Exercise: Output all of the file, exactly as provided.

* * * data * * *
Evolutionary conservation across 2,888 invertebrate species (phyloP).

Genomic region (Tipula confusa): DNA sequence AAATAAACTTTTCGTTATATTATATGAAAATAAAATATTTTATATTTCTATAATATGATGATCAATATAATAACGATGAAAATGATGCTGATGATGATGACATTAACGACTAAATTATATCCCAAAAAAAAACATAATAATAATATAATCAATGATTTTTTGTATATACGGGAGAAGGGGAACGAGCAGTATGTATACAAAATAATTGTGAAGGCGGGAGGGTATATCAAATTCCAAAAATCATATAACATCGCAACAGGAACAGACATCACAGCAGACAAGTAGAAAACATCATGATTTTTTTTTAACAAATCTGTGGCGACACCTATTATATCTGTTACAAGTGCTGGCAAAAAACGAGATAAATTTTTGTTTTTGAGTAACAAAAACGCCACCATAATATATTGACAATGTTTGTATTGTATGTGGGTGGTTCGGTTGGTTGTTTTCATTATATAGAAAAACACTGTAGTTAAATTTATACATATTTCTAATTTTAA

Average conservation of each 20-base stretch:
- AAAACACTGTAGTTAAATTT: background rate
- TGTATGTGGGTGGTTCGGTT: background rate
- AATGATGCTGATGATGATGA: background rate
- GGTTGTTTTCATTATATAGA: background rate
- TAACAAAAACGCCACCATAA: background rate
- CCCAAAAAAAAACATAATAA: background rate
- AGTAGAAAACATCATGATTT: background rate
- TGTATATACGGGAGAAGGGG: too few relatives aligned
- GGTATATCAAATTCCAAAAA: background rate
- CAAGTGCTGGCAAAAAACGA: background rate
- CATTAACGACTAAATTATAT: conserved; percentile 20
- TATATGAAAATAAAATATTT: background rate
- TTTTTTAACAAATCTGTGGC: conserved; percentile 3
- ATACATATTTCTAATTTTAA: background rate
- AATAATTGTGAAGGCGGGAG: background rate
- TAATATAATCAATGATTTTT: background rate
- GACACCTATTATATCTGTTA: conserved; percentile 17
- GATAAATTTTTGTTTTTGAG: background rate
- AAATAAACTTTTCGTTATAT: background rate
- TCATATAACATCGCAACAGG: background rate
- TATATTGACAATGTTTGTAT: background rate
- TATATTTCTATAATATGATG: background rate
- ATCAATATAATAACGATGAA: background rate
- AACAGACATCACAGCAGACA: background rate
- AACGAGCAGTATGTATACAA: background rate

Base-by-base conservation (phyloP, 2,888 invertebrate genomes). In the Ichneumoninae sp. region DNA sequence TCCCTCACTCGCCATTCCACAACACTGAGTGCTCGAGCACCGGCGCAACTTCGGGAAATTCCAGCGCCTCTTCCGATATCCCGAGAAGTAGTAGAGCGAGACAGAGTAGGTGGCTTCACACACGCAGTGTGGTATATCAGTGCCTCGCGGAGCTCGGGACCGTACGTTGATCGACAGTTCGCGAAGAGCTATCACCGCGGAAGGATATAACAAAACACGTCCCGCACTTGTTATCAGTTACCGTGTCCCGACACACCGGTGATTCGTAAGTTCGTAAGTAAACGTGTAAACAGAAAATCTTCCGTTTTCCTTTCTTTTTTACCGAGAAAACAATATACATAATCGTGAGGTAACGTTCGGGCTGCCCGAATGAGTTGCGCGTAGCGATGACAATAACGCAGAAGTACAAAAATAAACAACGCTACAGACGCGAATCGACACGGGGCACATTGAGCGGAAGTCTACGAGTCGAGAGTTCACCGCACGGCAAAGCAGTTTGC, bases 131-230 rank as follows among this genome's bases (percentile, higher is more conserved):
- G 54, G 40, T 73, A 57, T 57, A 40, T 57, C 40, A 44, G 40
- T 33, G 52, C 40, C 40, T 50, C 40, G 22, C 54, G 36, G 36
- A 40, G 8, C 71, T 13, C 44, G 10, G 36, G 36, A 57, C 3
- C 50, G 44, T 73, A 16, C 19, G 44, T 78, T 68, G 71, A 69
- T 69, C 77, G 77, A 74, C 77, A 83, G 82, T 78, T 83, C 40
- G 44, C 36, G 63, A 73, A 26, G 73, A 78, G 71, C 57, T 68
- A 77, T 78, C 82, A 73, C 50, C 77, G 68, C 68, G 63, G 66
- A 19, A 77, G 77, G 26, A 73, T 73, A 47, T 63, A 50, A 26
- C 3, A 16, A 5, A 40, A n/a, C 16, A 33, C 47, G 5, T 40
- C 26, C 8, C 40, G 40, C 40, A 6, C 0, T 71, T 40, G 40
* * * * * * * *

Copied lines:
Evolutionary conservation across 2,888 invertebrate species (phyloP).

Genomic region (Tipula confusa): DNA sequence AAATAAACTTTTCGTTATATTATATGAAAATAAAATATTTTATATTTCTATAATATGATGATCAATATAATAACGATGAAAATGATGCTGATGATGATGACATTAACGACTAAATTATATCCCAAAAAAAAACATAATAATAATATAATCAATGATTTTTTGTATATACGGGAGAAGGGGAACGAGCAGTATGTATACAAAATAATTGTGAAGGCGGGAGGGTATATCAAATTCCAAAAATCATATAACATCGCAACAGGAACAGACATCACAGCAGACAAGTAGAAAACATCATGATTTTTTTTTAACAAATCTGTGGCGACACCTATTATATCTGTTACAAGTGCTGGCAAAAAACGAGATAAATTTTTGTTTTTGAGTAACAAAAACGCCACCATAATATATTGACAATGTTTGTATTGTATGTGGGTGGTTCGGTTGGTTGTTTTCATTATATAGAAAAACACTGTAGTTAAATTTATACATATTTCTAATTTTAA

Average conservation of each 20-base stretch:
- AAAACACTGTAGTTAAATTT: background rate
- TGTATGTGGGTGGTTCGGTT: background rate
- AATGATGCTGATGATGATGA: background rate
- GGTTGTTTTCATTATATAGA: background rate
- TAACAAAAACGCCACCATAA: background rate
- CCCAAAAAAAAACATAATAA: background rate
- AGTAGAAAACATCATGATTT: background rate
- TGTATATACGGGAGAAGGGG: too few relatives aligned
- GGTATATCAAATTCCAAAAA: background rate
- CAAGTGCTGGCAAAAAACGA: background rate
- CATTAACGACTAAATTATAT: conserved; percentile 20
- TATATGAAAATAAAATATTT: background rate
- TTTTTTAACAAATCTGTGGC: conserved; percentile 3
- ATACATATTTCTAATTTTAA: background rate
- AATAATTGTGAAGGCGGGAG: background rate
- TAATATAATCAATGATTTTT: background rate
- GACACCTATTATATCTGTTA: conserved; percentile 17
- GATAAATTTTTGTTTTTGAG: background rate
- AAATAAACTTTTCGTTATAT: background rate
- TCATATAACATCGCAACAGG: background rate
- TATATTGACAATGTTTGTAT: background rate
- TATATTTCTATAATATGATG: background rate
- ATCAATATAATAACGATGAA: background rate
- AACAGACATCACAGCAGACA: background rate
- AACGAGCAGTATGTATACAA: background rate

Base-by-base conservation (phyloP, 2,888 invertebrate genomes). In the Ichneumoninae sp. region DNA sequence TCCCTCACTCGCCATTCCACAACACTGAGTGCTCGAGCACCGGCGCAACTTCGGGAAATTCCAGCGCCTCTTCCGATATCCCGAGAAGTAGTAGAGCGAGACAGAGTAGGTGGCTTCACACACGCAGTGTGGTATATCAGTGCCTCGCGGAGCTCGGGACCGTACGTTGATCGACAGTTCGCGAAGAGCTATCACCGCGGAAGGATATAACAAAACACGTCCCGCACTTGTTATCAGTTACCGTGTCCCGACACACCGGTGATTCGTAAGTTCGTAAGTAAACGTGTAAACAGAAAATCTTCCGTTTTCCTTTCTTTTTTACCGAGAAAACAATATACATAATCGTGAGGTAACGTTCGGGCTGCCCGAATGAGTTGCGCGTAGCGATGACAATAACGCAGAAGTACAAAAATAAACAACGCTACAGACGCGAATCGACACGGGGCACATTGAGCGGAAGTCTACGAGTCGAGAGTTCACCGCACGGCAAAGCAGTTTGC, bases 131-230 rank as follows among this genome's bases (percentile, higher is more conserved):
- G 54, G 40, T 73, A 57, T 57, A 40, T 57, C 40, A 44, G 40
- T 33, G 52, C 40, C 40, T 50, C 40, G 22, C 54, G 36, G 36
- A 40, G 8, C 71, T 13, C 44, G 10, G 36, G 36, A 57, C 3
- C 50, G 44, T 73, A 16, C 19, G 44, T 78, T 68, G 71, A 69
- T 69, C 77, G 77, A 74, C 77, A 83, G 82, T 78, T 83, C 40
- G 44, C 36, G 63, A 73, A 26, G 73, A 78, G 71, C 57, T 68
- A 77, T 78, C 82, A 73, C 50, C 77, G 68, C 68, G 63, G 66
- A 19, A 77, G 77, G 26, A 73, T 73, A 47, T 63, A 50, A 26
- C 3, A 16, A 5, A 40, A n/a, C 16, A 33, C 47, G 5, T 40
- C 26, C 8, C 40, G 40, C 40, A 6, C 0, T 71, T 40, G 40